It's officially summer. Why, because I finally managed to find the time to take my kayak out at high-tide today, at least two months later than usual.
The beach was packed this afternoon and contrary to the somewhat unhelpful rumours that I'm hearing of migrating 'killer' French seaweed invading our coast, everyone I saw today appeared to be alive and well, with a number enjoying ice creams too. Unlike the Brittany coast of France, we don't have wild boar roaming our sands, eating the seaweed either but should anyone spot any of the same, munching their way along the shoreline and stirring-up the weed with their short tusks, do please let me know through the usual channels.
Some readers may have noticed the change in wind direction today and with it, the seaweed being pushed out with the tide. Whether it will return I can't say but as I wrote in the previous entry, there's a great deal of effort being made to find ways of disposing of the hundreds of tons that comes our way each summer.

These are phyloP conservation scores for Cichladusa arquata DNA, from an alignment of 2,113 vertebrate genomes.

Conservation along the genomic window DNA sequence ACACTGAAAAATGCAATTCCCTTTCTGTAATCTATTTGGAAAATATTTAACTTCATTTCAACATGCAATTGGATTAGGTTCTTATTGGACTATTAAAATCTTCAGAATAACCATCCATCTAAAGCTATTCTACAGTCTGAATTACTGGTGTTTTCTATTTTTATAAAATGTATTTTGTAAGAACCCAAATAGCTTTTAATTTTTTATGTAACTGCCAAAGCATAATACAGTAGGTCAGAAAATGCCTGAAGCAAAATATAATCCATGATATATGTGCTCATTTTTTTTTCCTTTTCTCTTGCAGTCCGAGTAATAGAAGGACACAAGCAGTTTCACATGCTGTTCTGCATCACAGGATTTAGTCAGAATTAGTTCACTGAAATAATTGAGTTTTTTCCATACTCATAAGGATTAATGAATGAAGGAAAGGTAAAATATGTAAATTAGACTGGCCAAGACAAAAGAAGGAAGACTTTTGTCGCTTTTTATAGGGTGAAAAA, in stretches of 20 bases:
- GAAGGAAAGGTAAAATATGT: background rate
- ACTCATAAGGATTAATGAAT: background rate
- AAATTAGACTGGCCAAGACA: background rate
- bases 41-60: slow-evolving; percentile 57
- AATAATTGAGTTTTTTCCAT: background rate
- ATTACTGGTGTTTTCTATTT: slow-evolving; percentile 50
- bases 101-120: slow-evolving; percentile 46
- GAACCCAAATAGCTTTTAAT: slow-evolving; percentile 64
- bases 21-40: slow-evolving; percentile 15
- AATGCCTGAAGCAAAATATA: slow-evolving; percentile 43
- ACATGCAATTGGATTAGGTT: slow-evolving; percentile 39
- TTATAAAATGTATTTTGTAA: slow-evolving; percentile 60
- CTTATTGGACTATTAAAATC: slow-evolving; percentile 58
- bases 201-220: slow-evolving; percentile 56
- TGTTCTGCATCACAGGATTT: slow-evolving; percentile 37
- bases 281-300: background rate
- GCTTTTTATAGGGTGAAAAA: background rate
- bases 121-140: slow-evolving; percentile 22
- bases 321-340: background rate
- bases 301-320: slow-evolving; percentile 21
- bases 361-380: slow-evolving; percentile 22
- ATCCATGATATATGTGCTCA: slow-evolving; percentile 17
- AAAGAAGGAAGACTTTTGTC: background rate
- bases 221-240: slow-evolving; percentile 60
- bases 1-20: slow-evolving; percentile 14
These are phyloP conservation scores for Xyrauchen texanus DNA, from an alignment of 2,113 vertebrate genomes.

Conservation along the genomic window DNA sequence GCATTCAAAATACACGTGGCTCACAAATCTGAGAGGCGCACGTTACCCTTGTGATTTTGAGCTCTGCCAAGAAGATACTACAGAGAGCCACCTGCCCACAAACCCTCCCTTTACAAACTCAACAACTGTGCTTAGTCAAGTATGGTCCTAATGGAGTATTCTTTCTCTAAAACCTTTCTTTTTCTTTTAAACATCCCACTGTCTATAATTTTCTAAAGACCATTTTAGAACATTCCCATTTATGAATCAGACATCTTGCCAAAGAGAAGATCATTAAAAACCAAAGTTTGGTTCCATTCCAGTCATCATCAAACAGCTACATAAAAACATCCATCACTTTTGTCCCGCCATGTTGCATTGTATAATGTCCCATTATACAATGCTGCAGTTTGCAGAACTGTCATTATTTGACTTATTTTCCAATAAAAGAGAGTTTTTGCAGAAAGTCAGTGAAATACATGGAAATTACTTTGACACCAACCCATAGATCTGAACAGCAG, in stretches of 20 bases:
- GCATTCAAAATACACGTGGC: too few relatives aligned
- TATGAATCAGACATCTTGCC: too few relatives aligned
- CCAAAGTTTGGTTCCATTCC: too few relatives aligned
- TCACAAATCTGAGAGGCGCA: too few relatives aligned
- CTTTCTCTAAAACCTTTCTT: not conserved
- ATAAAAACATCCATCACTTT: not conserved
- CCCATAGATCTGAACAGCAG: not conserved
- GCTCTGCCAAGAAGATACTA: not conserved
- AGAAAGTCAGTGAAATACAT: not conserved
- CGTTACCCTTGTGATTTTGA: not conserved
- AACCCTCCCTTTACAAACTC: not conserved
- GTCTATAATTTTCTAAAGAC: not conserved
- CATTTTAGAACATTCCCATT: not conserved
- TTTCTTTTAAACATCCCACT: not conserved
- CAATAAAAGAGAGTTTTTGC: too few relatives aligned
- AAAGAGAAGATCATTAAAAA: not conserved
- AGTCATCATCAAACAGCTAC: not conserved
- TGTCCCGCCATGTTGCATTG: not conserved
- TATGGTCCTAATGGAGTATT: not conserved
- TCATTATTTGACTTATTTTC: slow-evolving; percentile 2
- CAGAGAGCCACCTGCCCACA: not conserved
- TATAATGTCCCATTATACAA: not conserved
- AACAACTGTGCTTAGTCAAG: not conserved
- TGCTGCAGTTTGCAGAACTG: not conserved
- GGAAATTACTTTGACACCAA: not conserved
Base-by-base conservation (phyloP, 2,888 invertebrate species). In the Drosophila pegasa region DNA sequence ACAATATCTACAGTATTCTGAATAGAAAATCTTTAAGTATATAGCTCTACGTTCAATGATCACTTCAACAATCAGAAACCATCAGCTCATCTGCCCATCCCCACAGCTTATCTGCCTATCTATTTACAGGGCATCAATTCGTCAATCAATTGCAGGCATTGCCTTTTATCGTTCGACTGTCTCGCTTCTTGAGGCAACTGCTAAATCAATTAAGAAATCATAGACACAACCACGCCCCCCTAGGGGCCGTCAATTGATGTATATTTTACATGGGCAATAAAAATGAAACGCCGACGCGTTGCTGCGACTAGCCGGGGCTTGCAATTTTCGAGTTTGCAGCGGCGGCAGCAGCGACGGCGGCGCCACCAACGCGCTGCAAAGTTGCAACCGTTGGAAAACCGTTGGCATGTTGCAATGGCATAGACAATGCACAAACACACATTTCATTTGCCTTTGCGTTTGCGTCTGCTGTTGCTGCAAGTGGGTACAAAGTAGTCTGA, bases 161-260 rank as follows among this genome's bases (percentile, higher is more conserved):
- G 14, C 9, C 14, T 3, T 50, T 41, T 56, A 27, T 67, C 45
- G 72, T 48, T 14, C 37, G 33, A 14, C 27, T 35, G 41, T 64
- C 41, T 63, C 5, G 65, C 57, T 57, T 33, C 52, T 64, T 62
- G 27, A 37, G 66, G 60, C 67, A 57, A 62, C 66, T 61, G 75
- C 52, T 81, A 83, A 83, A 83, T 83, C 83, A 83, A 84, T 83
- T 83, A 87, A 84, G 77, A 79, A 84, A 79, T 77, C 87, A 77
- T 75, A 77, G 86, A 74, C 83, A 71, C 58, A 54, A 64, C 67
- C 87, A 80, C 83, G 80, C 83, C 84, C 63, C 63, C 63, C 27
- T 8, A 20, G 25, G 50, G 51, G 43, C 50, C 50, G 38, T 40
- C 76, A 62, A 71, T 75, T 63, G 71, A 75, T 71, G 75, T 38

On Friday, Dr Alasdair Bruce and I asked both our local MPs if they could represent our personal concerns to English Nature over our chalk reef being visited by gangs of migrant cockle pickers on a regular basis. This is now visibly an organised trade and I understand it's having a potentially negative impact on the local marine environment as week on week, they collect, if that's the right word, mussels, cockles, oysters, you name it. There are regulations that govern this type of activity but generally fall outside the remit of the local council and no longer reflect what's happening in the Britain of 2011. I'm sure the same is true in seaside towns across the country.
Another BBC Newsroom South-east interview in the morning. Local news must be in short supply for them to be travelling out this far from home twice in under a week.